Before I start reviewing the major awards contenders, let’s look at one that is on the fringe of the awards voters radar. It’s the Netflix awards offering – Mudbound.
IMDb summary: Two men return home from World War II to work on a farm in rural Mississippi, where they struggle to deal with racism and adjusting to life after war.
Mudbound was written by Dee Rees and Virgil Williams. I thought that the film’s writing was solid and interesting, though, for the first part of the movie, I wasn’t sure what story it was telling: whether one about a black family’s experience during the WW2 or one about soldiers in and after the war. Only in the second half of the film did the two plotlines converge and made one whole narrative, while the first half seemed a bit confused and all over the place. The domestic set-up, one about a white family moving in next to a black one and having the stereotypical overtly or secretly racist relationship, was average and slow. The foreign set-up – the flashes to the soldiers’ lives during the war – was much more interesting than the domestic front and I wanted to see more of those scenes. It was especially interesting to witness a black man’s encounters with the Europeans. I haven’t seen that aspect explored much on film before. When the two plotlines did meet, Mudbound explored the interplay between race, class, and PTSD. The gender issues, as well as the comparison between black and white families’ distinct problems, were also included.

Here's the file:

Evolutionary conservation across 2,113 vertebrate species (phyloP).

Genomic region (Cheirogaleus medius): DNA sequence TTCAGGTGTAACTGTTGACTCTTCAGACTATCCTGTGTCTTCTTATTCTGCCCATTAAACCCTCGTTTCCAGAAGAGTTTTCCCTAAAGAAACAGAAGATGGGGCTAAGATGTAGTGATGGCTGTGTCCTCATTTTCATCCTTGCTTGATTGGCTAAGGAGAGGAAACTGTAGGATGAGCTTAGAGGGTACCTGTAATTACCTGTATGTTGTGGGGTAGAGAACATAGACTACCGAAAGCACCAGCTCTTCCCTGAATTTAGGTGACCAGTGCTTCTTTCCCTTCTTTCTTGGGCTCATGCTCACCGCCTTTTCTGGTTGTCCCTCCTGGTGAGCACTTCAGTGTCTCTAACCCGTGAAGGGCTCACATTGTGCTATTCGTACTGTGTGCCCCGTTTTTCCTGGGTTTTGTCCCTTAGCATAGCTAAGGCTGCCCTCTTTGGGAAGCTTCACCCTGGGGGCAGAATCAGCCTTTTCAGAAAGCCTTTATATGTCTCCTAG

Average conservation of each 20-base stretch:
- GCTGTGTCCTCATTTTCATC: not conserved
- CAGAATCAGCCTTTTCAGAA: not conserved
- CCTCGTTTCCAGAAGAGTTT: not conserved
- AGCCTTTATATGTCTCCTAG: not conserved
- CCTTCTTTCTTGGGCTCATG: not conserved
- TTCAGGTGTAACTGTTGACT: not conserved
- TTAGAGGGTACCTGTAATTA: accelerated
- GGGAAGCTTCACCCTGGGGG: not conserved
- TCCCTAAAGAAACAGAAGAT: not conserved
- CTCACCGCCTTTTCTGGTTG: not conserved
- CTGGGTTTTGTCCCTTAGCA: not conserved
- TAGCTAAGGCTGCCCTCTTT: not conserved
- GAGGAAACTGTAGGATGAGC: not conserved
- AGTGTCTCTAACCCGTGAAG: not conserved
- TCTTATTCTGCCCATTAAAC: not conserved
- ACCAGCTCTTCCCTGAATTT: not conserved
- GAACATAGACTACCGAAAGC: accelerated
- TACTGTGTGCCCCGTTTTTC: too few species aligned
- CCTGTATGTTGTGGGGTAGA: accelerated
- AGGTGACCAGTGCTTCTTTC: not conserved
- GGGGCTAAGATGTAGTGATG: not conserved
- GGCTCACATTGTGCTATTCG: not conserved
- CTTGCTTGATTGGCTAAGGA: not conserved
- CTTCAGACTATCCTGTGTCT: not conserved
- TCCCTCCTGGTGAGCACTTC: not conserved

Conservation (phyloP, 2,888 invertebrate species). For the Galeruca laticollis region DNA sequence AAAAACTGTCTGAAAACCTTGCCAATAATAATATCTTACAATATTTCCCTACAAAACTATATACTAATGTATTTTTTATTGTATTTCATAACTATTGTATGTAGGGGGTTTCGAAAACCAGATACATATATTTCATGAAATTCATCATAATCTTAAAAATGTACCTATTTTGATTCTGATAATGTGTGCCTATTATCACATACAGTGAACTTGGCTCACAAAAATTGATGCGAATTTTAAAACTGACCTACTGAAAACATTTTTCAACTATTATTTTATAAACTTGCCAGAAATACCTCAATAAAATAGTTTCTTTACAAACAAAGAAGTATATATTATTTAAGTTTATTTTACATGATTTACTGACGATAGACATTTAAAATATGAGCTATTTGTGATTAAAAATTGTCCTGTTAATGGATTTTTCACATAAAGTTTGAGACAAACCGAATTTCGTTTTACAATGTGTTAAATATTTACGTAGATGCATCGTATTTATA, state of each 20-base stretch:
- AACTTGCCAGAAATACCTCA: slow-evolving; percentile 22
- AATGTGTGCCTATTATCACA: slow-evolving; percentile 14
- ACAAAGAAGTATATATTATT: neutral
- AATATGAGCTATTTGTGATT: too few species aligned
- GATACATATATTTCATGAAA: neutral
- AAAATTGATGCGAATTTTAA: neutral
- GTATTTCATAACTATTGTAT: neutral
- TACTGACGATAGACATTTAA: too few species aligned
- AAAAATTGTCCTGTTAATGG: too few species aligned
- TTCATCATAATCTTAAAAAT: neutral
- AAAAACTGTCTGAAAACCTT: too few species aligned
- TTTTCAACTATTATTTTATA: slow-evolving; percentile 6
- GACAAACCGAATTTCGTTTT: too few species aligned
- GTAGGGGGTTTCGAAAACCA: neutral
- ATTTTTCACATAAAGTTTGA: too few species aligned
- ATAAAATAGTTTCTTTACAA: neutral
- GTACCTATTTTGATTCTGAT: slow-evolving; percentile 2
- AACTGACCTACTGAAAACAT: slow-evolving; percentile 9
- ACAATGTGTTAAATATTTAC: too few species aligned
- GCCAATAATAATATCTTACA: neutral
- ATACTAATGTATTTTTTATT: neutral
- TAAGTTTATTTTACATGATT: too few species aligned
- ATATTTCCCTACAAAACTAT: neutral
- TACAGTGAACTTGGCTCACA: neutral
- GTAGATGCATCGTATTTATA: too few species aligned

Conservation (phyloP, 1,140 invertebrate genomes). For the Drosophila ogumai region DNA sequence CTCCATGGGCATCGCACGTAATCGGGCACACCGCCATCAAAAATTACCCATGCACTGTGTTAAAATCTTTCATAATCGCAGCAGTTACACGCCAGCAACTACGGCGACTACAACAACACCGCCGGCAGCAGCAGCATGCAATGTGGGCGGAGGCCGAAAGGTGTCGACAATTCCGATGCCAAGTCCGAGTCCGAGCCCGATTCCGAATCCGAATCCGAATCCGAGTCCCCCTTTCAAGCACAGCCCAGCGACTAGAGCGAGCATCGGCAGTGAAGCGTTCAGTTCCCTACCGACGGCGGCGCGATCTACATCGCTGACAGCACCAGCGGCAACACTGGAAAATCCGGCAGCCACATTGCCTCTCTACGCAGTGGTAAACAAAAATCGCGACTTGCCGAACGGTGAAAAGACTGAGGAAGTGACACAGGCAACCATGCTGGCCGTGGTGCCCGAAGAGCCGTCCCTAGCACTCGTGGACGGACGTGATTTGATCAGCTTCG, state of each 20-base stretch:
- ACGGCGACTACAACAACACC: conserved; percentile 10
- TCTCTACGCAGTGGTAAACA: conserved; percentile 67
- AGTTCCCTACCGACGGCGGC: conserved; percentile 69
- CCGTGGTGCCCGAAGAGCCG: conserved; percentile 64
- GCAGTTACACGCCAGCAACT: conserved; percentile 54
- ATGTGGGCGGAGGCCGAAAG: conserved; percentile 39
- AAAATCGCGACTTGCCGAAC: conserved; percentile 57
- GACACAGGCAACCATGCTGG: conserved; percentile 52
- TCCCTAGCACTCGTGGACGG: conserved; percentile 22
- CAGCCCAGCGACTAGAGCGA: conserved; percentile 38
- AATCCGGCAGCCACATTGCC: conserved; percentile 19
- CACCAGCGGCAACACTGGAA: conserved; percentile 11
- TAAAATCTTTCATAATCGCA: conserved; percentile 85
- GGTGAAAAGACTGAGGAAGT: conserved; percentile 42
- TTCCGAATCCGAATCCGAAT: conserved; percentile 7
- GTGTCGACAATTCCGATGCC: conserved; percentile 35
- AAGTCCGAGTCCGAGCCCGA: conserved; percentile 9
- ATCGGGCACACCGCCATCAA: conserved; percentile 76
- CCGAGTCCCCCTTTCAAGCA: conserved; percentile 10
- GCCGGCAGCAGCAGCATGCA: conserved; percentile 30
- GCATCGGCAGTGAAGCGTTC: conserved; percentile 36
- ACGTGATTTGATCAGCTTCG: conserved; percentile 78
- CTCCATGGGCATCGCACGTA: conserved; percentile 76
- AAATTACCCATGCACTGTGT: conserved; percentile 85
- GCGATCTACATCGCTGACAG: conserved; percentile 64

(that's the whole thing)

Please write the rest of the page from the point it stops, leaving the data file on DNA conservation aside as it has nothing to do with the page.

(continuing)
From the technical point of view, the movie started at the end and then flashed back to the begining of the story. A lot of elements of the plot were given through extensive narration: some of the narration was chilling, and, thus, effective, while other parts seemed annnoying and not essential. As per usual with the film on race, it elicited feelings of anger and disgust. This film, more than any other, portaryed the most radical side of racism in the 20th century the US very overtly, therefore, the feelings it evoked were extremely strong too. And yet, Mudbound ended on a hopeful note and had a message of love not hate. The mixed race friendship as well as the concluding origin of a mixed race family were two strands of hope that were achieved through a lot of pain, hurt, and suffering in the course of the movie.
Dee Rees directed Mudbound and did a good job. As I have already mentioned, I wasn’t fully on board with the setup and thought that parts of it were very slow. However, Rees did a brilliant job with crafting striking visuals as well as with weaving the two plot strands neatly together in the second part of the picture. The song, which played during the credits – “Mighty River” by Mary J. Blige, was a lovely touch too.
Mudbound’s cast was quite stellar. Carey Mulligan (Suffragette, Far From The Madding Crowd), Jason Clarke (Dawn, Everest, and Terminator Genesys – that last film kinda ruined all subsequent performances of Clarke’s for me), and Jonathan Banks (Breaking Bad and its spin-off) were all great in the film, though the stand-outs were definitely Jason Mitchell (Straight Outta Compton, Detroit) and Garrett Hedlund (Unbroken) – their scenes together were fascinating. The actress who is, deservedly, getting the majority of the awards’ recognition for this movie was Mary J. Blige – she is a singer too and was actually the one to perform the end credits song for this film. Her acting performance was amazing too: quiet but very powerful.
In short, Mudbound is a well acted-drama about an old-school subject that is still, sadly, super topical.
Trailer: Mudbound trailer